• information about a range of screening tests (blood and ultrasound tests) and referral for these if you choose to have them
  • information about the availability of Pregnancy and Parenting Education courses
  • information about Paid Parental Leave
  • development and documentation of a Care Plan to be used and updated throughout your pregnancy, birth and after birth.
  • a copy of your clinical notes (updated at each visit)

In the second trimester (12 to 28 weeks of pregnancy):

  • monitoring of your progress including early detection and management of any problems, including referral to other care providers if necessary
  • updating your Care Plan
  • one-to-one education regarding healthy pregnancy, childbirth and parenting preparation
  • booking into a maternity facility or birthing unit unless you are planning a homebirth

In the third trimester (28 weeks until labour begins):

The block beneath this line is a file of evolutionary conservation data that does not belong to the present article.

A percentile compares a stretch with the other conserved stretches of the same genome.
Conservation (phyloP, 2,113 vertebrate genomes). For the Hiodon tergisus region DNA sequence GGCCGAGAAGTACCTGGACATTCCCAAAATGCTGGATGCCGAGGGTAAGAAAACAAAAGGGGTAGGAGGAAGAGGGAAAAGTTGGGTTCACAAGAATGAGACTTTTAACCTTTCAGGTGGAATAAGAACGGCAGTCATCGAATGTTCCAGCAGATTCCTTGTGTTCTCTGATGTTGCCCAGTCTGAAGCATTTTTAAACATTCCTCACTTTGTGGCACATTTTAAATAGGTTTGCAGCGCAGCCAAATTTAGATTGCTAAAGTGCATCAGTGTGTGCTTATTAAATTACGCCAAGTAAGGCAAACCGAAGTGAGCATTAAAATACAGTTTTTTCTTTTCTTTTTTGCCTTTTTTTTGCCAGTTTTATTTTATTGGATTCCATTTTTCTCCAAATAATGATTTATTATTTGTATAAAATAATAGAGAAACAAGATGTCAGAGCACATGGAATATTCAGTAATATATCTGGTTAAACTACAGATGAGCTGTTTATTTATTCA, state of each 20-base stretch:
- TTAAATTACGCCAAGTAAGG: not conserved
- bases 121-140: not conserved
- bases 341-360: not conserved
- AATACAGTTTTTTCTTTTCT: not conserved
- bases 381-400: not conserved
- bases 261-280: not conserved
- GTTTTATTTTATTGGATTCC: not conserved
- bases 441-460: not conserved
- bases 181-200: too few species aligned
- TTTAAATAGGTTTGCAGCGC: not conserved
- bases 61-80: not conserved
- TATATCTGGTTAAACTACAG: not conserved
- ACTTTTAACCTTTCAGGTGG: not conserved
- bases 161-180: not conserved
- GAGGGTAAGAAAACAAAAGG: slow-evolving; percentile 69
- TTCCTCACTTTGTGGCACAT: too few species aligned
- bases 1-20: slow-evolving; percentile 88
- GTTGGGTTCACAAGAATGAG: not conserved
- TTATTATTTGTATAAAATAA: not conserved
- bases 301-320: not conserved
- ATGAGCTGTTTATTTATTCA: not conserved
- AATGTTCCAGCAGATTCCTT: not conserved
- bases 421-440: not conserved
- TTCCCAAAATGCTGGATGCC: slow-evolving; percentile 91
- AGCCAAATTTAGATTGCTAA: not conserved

• monitoring of your progress including early detection and management of any problems
  • updating your Care Plan
  • one-to-one education regarding healthy pregnancy, childbirth and parenting preparation
  • specific education for labour and birth including the role of your support people, coping with the pain of labour, options for the birth itself, care of the afterbirth, immediate care of the baby and breastfeeding
  • instructions for making contact when labour begins
  • arranging for you to meet any other maternity carers who may be involved with your care

Labour and birth:

  • initial assessment at home (preferable) or at a Maternity Facility
  • regular monitoring of you and your baby’s progress, including
  • referral to other care providers if necessary
  • all your primary care during your labour and the birth of your baby